Some of our best wilderness writers are comedians. Take Outside's Tim Cahill, who assumes the persona of his own fretful mother, imagining the worst possible finales to his parachute jumps and underground crawls. There is Sports Illustrated's Bill Gilbert, the Oblomov of the backcountry, who can never remember why in God's name he forsook the comforts of home to slog across, say, the wastes of Baffin Islnad. And there is Edward Abbey, who writes for a number of magazines in the guise of a sex-starved, rule-flouting rogue whose only redeeming features is his love for wild country.
In "Back of Beyond," one of 30 articles collected in this volume, the victim of Abbey's anarchism is an Avis rental agency in remotest Australia. After assuring the agent that he's going only a short way, will be back in two days and needs no insurance, Abbey heads for the west coast, 1,700 miles away. "I figured I could make it in a week or two," he writes. "Or even sooner if there were roads through the region." A few days later, suffering from two flat tires and a cracked oil pan, the car gives out.
Abbey walks a few miles and locates a tow truck. He forgets to mention the flat tires, and the towed car flips on its side. A beer or two later, Abbey and the driver stop and right the car. "Two doors were sprung, two jammed shut, some windows smashed, and the bright new finish a bit worse for wear, but otherwise everything looked shipshape" In the town of Kalgoorlie, Abbey makes plane reservations back to his rural Arizona home and returns the maimed machine to Avis at the last possible minute. The agent asks whether the car was satisfactory. "Oh quite,' I said, sweating, stinking, drunk, filthy, and happy, 'quite, quite,' and took off, disappearing forever into the Southern Cross."
Forever? There must have been more to it. Abbey secured the car with a credit card furnished by the magazine for which he was on assignment. There must have been a day of reckoning, and Abbey probably paid in some way, but who wants to learn how and whittle down his tall tale?
Abbey also prides himself on tossing empty beer cans in Lake Powell, the dammed-up reservoir that superseded Utah's Glen Canyon, because he feels they belong there. A similar distaste for the interstate highway system prompts him to litter its margins. (In the backcountry he is scrupulously neat.)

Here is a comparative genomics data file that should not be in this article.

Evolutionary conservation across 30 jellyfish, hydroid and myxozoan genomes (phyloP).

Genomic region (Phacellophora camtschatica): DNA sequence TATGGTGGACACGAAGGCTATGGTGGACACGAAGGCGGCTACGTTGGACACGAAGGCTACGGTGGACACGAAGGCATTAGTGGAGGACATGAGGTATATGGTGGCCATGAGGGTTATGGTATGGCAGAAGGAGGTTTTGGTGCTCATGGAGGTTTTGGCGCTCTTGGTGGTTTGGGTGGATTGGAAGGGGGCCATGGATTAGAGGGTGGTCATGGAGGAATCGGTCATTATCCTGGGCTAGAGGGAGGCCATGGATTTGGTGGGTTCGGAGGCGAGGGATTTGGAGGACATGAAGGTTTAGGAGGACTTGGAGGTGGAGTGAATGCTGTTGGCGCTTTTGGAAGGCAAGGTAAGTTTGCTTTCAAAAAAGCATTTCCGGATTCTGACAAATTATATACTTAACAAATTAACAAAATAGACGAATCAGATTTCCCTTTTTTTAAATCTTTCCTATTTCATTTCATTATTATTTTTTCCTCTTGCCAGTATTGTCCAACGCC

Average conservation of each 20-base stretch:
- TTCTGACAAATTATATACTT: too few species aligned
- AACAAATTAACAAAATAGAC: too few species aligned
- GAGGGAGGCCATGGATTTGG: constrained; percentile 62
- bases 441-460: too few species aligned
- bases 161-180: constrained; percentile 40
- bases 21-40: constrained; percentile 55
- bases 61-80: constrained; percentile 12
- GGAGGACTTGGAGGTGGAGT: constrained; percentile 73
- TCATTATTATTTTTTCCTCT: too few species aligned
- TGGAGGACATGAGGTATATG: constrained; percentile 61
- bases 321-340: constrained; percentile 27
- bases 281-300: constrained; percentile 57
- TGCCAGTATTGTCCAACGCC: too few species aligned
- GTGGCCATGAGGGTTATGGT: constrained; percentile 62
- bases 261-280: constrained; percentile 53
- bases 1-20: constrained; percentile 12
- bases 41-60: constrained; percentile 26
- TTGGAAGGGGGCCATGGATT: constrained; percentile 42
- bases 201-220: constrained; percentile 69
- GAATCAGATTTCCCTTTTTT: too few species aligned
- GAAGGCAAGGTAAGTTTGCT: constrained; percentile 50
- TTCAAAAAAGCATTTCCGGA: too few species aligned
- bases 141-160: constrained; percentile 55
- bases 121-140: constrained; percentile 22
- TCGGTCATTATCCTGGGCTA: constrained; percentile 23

But the most provocative expression of his iconoclasm can be found in "Desert Solitaire," an earlier collection, in which he offers his rationale for wilderness preservation. None of the customary jurisdictions wholly satisfies him - not the preservation of rare species, not the offering of spiritual solace and physical challenge to jaded urban dwellers. There is something else. We should set aside wilderness, Abbey argues, as a haven from political oppression. "Grand Canyon, Big Bend, Yellowstone and the High Sierra may be required to function as bases for guerilla warfare against tyranny"
As Abbey pointed out in a previous book, he is not a naturalist. Rather he considers his nonfiction (he has also written five novels) to be "simple narrative accounts of travel and adventure." Yet beneath his love of hijinks and adventure, Abbey is a troubled man. There is a place in nearly all of his essays where he halts his narration, reins in his ribaldry and rails at the hubris of contemporary scientist or the greed of American developers. And his sense of humor sometimes segues into melancholy. In Death Valley, for example, Abbey and a friend drop LSD, and Abbey quips that his friend's brain is "turning soft as Camembert in the acid bath." But a few hours later the friend slips into paranoia, and Abbey has to hug him until the crisis is past.
He avoids terminal despair, Abbey tells us by having respect. Respect for my obligations to others, respect for the work I still hope to do, respect for myself. The despair that haunts the background of our lives, sometimes obtruding itself into consciousness, can still be modulated, as I know from experience, into a comfortable melancholia and from there to defiance, delight, a roaring affirmation of self-existence. Even, at times, into a quiet and blessedly self-forgetful peace, a modest joy."
On the cover of his new book, beneath the words "Abbey's Road," a sign which appears to have been drawn by Abbey himself cautions. "Take the other."
Do not listen to him.